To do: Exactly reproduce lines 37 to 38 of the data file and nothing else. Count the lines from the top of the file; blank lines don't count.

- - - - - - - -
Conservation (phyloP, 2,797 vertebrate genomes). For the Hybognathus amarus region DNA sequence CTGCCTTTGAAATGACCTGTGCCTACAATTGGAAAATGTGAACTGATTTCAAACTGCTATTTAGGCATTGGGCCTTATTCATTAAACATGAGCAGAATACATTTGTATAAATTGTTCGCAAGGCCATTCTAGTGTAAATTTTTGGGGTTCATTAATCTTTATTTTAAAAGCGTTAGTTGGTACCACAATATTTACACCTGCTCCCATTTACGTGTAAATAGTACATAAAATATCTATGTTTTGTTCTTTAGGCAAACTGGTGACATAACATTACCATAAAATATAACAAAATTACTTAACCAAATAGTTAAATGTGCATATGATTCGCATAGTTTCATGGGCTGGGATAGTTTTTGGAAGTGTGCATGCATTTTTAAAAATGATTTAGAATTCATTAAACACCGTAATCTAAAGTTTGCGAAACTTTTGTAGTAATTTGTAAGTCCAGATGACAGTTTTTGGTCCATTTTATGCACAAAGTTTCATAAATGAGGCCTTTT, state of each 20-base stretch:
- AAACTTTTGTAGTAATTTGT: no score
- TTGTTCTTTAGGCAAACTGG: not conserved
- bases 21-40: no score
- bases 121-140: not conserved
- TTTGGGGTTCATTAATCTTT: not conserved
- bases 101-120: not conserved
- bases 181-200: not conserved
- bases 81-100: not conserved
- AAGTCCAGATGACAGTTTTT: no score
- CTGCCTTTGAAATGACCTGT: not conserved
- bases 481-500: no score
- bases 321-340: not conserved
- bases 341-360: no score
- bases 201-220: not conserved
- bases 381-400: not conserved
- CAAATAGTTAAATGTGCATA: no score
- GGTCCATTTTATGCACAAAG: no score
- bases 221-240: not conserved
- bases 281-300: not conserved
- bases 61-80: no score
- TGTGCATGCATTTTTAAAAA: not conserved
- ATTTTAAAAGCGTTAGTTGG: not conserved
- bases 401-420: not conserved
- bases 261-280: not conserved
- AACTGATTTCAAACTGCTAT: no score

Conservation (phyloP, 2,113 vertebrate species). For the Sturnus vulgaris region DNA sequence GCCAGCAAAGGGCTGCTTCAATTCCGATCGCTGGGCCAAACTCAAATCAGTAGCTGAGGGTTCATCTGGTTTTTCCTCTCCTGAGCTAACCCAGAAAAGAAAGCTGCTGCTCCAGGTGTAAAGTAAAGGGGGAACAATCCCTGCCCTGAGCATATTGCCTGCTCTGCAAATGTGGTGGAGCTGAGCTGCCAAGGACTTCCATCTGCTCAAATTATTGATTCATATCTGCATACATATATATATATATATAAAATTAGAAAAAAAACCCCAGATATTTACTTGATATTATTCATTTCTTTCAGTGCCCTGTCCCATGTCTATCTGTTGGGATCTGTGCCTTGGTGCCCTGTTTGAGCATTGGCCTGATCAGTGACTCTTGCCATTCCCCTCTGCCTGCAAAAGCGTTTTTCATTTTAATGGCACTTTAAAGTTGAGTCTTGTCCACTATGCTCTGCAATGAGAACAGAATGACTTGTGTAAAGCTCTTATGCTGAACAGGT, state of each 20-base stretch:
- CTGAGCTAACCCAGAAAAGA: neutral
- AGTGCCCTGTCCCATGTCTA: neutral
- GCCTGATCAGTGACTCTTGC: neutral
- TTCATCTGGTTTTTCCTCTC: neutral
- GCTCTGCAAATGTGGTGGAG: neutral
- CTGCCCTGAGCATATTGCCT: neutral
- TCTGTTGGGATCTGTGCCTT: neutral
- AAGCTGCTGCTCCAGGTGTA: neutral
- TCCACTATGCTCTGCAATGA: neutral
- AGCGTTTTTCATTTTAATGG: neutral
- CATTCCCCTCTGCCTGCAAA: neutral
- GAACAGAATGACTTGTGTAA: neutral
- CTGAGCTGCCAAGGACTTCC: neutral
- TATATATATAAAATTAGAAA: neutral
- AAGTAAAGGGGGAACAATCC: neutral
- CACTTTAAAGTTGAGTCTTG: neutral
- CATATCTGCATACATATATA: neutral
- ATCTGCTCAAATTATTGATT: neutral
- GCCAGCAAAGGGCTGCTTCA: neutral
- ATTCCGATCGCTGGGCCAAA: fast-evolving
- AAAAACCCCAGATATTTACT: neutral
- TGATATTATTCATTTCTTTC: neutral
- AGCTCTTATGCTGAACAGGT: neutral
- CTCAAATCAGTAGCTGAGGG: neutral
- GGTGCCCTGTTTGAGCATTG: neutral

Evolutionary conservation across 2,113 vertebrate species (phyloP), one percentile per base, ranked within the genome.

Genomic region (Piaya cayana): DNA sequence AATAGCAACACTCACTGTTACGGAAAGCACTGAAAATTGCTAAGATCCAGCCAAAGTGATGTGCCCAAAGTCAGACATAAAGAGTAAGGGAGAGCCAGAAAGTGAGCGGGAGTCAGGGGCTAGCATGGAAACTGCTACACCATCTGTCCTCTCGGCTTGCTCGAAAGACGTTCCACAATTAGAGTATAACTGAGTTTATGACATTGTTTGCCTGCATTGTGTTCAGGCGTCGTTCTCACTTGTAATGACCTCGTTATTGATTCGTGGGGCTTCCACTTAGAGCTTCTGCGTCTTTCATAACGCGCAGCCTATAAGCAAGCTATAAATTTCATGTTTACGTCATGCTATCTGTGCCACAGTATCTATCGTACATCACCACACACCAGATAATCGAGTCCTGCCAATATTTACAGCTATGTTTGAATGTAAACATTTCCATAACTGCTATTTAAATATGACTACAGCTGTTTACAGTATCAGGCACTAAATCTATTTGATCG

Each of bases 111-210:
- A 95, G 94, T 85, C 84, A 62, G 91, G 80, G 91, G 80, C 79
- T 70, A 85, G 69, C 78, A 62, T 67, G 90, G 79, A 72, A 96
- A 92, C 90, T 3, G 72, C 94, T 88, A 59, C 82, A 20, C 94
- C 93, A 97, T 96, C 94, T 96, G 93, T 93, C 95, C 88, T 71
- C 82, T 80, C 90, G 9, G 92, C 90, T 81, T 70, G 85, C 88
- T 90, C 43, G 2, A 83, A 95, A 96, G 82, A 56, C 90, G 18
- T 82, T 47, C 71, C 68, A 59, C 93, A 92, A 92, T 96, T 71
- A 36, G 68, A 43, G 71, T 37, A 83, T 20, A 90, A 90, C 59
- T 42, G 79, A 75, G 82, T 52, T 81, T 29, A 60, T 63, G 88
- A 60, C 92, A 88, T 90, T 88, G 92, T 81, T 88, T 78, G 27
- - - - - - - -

- AGCGTTTTTCATTTTAATGG: neutral
- CATTCCCCTCTGCCTGCAAA: neutral